Under point 2 would be included the defense yes, you were negligently exposed to asbestos at your workplace but you could not possibly have contracted mesothelioma from such a low level of exposure. This defense was soundly rejected by Mr. Justice Roderick Evans at the Royal Courts of Justice when he handed down the verdict in the case brought for the mesothelioma death of Mr. Rowland Henley Maggs against Alfred John Anstey trading as A. J. Anstey, his employer from 1966 to 1972. Mr. Maggs, who died in 2005 aged 69, was exposed to asbestos on one occasion during his employment. Carrying out his duties as a lorry driver, he was required to collect bags of raw asbestos fiber from Avonmouth Docks, Bristol and deliver them to the Universal Asbestos Manufacturing Company in Watford.18 Medical evidence given by Dr. Robin Rudd confirmed that exposure such as that experienced by Mr. Maggs on that fateful day materially increased his risk of developing mesothelioma. The defendant aggressively contested the case but to no avail. The Judge found the evidence provided by the plaintiff on a DVD recorded 2 weeks before he died convincing and on March 30, 2007 awarded his estate the sum of £230,000.
The first plaintiff's verdict issued by a UK court in a contested asbestos-related lung cancer case was handed down on May 16, 2008 by Mr. Justice Mackay in John Shortell v BICAL Construction Ltd. (sued as successor to BIC Construction Ltd.) in the High Court, Liverpool. Mr. Shortell was a fairly heavy smoker who died of lung cancer in 2006 aged 74 (see defense number 4 on previous page).19 As a jointer the deceased worked in power stations fixing together sections of large cables which carried 33,000 volts:
He often worked close to laggers who were using asbestos. [So] that when they mixed it the atmosphere was very dusty and sometimes so much so that 'you couldn't easily see what you were doing so you had to stop work for a bit.' The asbestos was carried up ladders to scaffolding or grating where the laggers were working and bits of asbestos fell on the grating and occasionally landed on him and returned to dust. He said dust was floating down and landing everywhere as he worked and he used the phrase 'the dust fell like snow.'
The importance of this test case was reflected by the number of expert witnesses who participated; these included two consulting engineers, two medical experts and two epidemiologists. Much of the 15 page verdict detailed attempts to assess the likely asbestos fiber load inhaled by Mr. Shortell; the calculations relied on an interview with the claimant (2 months before he died), published material, internal corporate documents, guidance from the Health & Safety Executive and professional experience. The Judge was satisfied that the lifetime burden of asbestos suffered by Mr. Shortell was as he (consulting engineer Mr. Deary) stated, namely 99 fibres/ml years. In his summation of the medical evidence, the Judge:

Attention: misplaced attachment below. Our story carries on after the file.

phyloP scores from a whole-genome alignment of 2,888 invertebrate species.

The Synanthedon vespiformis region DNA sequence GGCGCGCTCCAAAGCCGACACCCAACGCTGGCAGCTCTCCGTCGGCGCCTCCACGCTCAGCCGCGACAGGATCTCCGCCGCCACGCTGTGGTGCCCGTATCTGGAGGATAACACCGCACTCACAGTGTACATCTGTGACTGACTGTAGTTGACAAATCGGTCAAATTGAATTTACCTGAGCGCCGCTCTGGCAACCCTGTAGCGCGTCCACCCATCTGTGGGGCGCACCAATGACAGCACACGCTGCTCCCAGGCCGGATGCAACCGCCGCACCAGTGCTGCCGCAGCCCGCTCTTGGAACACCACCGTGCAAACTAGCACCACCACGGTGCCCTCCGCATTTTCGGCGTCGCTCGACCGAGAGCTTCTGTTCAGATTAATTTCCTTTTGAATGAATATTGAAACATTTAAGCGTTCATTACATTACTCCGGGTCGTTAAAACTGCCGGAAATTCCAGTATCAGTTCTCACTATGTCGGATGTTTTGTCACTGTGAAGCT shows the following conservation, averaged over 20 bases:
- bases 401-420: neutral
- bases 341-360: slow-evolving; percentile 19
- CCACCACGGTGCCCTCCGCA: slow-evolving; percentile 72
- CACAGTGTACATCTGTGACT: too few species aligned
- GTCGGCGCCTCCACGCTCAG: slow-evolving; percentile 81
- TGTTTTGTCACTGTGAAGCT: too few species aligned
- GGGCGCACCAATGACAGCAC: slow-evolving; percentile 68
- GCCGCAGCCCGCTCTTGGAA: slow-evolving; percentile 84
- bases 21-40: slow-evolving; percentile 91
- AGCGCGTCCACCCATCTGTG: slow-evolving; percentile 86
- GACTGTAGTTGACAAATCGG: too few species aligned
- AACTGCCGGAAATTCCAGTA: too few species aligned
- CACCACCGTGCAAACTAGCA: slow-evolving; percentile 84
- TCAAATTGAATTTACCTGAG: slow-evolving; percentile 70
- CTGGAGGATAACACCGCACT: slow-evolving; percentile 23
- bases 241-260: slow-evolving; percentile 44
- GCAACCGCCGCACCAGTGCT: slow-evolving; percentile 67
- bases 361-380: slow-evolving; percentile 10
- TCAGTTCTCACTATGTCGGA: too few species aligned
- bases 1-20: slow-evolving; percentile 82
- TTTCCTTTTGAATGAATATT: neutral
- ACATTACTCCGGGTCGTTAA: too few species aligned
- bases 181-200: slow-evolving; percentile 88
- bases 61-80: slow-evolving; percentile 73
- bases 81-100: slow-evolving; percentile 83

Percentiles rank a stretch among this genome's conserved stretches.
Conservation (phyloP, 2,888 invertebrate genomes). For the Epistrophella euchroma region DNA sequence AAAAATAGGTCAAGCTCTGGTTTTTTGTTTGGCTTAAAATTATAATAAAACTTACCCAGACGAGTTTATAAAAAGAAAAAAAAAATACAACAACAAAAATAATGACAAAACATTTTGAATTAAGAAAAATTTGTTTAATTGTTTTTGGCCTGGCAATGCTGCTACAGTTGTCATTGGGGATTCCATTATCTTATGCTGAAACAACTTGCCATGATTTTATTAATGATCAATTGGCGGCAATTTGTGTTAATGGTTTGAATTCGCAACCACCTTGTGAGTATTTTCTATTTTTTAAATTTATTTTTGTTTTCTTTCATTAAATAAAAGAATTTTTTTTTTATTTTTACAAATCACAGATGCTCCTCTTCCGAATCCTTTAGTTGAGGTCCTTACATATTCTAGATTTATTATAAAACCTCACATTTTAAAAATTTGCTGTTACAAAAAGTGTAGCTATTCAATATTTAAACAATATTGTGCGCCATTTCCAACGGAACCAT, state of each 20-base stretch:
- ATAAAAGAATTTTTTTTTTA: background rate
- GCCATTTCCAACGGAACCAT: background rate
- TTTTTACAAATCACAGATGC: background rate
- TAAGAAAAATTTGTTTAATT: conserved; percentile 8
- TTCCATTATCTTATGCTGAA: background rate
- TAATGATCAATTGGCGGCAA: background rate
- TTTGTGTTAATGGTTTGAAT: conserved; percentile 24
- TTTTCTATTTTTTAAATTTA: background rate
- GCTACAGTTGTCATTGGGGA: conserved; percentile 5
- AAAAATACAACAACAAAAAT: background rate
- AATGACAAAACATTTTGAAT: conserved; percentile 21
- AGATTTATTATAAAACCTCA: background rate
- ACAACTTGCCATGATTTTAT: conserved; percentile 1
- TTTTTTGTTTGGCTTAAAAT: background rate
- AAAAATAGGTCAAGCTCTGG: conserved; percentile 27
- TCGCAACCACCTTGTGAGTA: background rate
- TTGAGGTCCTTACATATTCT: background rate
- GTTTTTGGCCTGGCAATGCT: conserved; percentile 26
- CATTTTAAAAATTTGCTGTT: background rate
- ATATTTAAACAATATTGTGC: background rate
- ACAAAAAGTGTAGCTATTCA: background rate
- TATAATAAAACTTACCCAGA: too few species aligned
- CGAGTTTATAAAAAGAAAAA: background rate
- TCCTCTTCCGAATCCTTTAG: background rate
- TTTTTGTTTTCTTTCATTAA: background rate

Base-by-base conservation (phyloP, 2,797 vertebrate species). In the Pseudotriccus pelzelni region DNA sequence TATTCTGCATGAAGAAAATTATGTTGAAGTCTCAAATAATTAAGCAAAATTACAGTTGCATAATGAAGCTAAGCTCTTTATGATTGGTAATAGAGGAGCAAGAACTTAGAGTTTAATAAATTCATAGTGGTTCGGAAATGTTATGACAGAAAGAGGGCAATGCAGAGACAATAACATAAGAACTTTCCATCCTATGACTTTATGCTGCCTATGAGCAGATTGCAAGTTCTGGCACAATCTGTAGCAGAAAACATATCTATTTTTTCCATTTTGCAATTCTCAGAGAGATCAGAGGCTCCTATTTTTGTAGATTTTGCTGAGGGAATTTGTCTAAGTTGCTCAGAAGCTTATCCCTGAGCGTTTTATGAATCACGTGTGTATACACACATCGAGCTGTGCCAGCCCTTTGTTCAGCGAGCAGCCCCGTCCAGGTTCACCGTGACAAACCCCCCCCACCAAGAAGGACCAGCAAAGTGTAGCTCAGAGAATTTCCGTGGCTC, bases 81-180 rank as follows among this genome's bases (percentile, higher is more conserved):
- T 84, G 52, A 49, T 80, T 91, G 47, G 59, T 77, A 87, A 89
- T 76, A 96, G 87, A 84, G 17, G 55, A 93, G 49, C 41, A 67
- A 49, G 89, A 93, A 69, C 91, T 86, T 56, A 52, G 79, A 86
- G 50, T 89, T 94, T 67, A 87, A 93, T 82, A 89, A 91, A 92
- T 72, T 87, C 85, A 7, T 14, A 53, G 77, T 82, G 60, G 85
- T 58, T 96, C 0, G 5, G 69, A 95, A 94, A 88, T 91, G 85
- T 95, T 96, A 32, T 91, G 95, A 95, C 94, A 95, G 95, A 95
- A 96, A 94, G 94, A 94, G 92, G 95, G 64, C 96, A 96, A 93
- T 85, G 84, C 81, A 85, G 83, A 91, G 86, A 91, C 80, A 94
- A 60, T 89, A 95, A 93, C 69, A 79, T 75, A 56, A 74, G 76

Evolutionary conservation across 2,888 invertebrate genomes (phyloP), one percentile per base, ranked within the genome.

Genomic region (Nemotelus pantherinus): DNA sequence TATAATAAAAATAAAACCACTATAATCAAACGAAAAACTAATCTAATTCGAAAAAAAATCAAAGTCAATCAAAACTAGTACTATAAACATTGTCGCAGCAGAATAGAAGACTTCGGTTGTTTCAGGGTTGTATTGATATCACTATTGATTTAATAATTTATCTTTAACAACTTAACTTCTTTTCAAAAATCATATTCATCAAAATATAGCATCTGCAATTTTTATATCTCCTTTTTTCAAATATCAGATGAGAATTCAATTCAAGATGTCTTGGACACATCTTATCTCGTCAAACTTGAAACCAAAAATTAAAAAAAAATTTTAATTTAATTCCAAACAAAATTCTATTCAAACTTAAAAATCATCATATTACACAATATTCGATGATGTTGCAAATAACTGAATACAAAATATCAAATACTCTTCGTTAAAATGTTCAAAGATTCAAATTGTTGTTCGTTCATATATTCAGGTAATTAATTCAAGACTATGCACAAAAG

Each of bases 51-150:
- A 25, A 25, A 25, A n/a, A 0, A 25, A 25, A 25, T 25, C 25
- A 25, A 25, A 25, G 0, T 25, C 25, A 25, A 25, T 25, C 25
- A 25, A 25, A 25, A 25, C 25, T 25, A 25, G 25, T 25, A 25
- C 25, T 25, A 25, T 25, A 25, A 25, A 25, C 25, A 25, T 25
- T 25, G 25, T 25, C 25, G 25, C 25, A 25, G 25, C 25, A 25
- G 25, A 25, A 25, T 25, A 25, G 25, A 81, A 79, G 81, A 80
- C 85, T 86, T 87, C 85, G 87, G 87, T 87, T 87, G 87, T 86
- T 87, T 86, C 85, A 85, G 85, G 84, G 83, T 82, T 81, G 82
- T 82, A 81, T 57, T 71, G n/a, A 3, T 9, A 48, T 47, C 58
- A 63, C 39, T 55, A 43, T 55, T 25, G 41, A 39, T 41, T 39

On page 14 of the 15 page judgment, the Judge wrote:
That the defendant should bear the lion's share of responsibility in a case such as this is a proposition which does not give me pause. Throughout this period it was under a duty first at common law and latterly under statutory instrument to take steps for the care of the deceased which it did not take In the final analysis I have to decide what is just and equitable as between the defendant and the claimant in this case. I am satisfied that a reduction should be made for the deceased's contributory negligence (smoking) and I assess it at 15%.
Once the Judge had ruled on the issue of liability, the parties agreed on a settlement of £62,500 for general damages. Although Allan Gore QC, the plaintiff's barrister in the two cases discussed above,20 was delighted with both outcomes, he was particularly pleased with the Shortell verdict given the paucity of cases brought for asbestos-related lung cancer in the UK. Neither case was appealed.
On June 3, 2008 a hearing began in the High Court concerning the issue of when insurance cover is triggered in the case of mesothelioma; it is expected to finish by the end of July with Mr. Justice Burton's ruling following in October-November. At stake are the rights of thousands of victims to obtain compensation from their former employers' insurers.21 During the court proceedings regarding the six test cases, there has been intensive debate over insurance industry practices and policy wording for occupational disease cover.
On June 9, 2008, Ofcom gave its ruling on a complaint by Professor John Bridle brought on his behalf by Fisher Scoggins LLP23 about a You & Yours BBC Radio 4 program broadcast on October 18, 2006.24 In a dossier on pages 45-63 of the Ofcom Broadcast Bulletin Issue number 111, June 9, 2008, the regulator reported that it has not upheld Professor Bridle's complaint of unfair treatment: